By Adriana Cefis
* This post mentions sexual harassment
I feel the need to start this post off by saying that the negative experiences detailed below are in no way representative of my time in Sri Lanka thus far. In fact, I often forget they happened. This is partially because so much is constantly happening here. Yes, the pace of life is much slower than at home, but at the same time so much is new to me – the colours, the sounds, the smells, the culture, the responsibility – it all feels very happening. At times, overwhelming.
At work, I research the implementation of the UN Convention of the Rights of Persons with Disabilities. This project has involved a significant amount of field work on my part. Among other things, I have discovered that I enjoy talking to people much more than I do sitting behind a desk from 9-5, reading other people’s research. The personal connection is what has made the work interesting for me. It has also instilled in me a heavy sense of duty: to write something compelling and nuanced that grasps at the complexity of the issues people from a variety of communities have shared while also speaking to larger structural problems. But I’ll leave that for a different blog post.
I’ve also had a fair number of personal distractions. On weekends, my friends and I travel, and let me tell you, other memories were quickly washed away and replaced by the time I was ejected from an inflatable boat and thrown over a few rapids whilst white water rafting. We accepted the recommendation for what the contact of a new-friend advertised as a “beginner’s” rafting adventure without much thought; the spontaneity of the decision seemed fitting in a country where plans are fluid. I’ve since been told that this activity is dangerous, especially in off-season when the water is wild from the excess rain. Luckily, we’re all fine. We are outsiders, but we’ve become comfortable outsiders, at times trusting our surroundings to a fault.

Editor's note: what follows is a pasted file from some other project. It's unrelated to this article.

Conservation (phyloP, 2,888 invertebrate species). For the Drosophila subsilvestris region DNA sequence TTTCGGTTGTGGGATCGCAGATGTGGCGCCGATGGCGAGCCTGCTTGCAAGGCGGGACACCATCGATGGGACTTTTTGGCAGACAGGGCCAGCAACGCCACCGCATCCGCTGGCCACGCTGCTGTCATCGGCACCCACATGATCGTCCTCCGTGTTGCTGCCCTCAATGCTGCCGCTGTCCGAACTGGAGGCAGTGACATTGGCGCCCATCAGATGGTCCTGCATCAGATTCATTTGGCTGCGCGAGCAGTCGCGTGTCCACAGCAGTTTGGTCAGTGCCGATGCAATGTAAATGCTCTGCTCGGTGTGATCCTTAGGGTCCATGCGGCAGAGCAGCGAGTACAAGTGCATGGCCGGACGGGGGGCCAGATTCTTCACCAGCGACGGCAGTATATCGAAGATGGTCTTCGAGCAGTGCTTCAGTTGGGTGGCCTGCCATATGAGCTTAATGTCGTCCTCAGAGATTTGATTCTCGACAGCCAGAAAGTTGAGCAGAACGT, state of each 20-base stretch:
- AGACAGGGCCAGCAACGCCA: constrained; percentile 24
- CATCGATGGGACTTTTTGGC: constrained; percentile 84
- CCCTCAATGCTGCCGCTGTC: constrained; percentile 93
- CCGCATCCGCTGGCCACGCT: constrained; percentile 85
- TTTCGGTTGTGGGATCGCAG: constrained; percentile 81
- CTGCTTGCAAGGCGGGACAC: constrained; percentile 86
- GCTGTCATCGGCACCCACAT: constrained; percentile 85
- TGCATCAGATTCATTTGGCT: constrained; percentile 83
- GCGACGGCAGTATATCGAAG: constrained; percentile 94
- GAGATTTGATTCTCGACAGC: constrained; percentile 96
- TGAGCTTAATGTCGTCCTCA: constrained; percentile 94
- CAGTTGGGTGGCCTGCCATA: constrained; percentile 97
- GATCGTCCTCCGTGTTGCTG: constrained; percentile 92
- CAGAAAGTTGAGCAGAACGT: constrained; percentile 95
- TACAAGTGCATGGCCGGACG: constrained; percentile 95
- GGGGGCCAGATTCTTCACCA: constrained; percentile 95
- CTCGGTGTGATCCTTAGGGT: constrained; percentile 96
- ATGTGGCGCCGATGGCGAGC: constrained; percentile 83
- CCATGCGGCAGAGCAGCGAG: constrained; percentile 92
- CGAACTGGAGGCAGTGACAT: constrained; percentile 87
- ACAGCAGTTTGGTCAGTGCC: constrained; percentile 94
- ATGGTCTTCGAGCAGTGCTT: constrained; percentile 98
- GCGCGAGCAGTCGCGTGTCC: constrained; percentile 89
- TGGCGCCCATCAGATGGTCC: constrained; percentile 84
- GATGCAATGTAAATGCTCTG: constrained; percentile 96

I could share a number of positive experiences I’ve had and ways in which I’ve made little changes to my life, not because I’ve felt particularly pressed to do so but because I am comfortable.
This comfort was not present when I first arrived, but grew steadily over time. It took me three days to learn how to cross busy intersections – “you just have to start walking” – eventually I lifted my hands up like Moses parting the Red Sea and prayed for the best. I also used to refuse to take tuk tuks alone after dark, opting for uber instead (until my friends pointed out that you can be locked into an uber). These precautionary measures marked the beginning of my stay, but they aren’t what I would tell you about now. Now I would tell you about how I’ve cut my nails short and learned to eat with my hands, and how much I look forward drinking fresh and frothy fruit juices in the peak heat of the afternoon. I would describe how happy I was to discover that the pineapple here is sweet and doesn’t cause my tongue to tingle uncomfortably. I would talk about how easy it is to make friends, especially with Colombo’s large network of short-term interns. I would rave about how helpful and kind the locals have been (provided they’re not driving, at which point road-rage takes on a whole new meaning). In fact, when I got water-poisoning on a weekend away in Kandy, the hostel owner offered to drive me to the doctor’s office and find me a ride back to Colombo (approximately 120km away).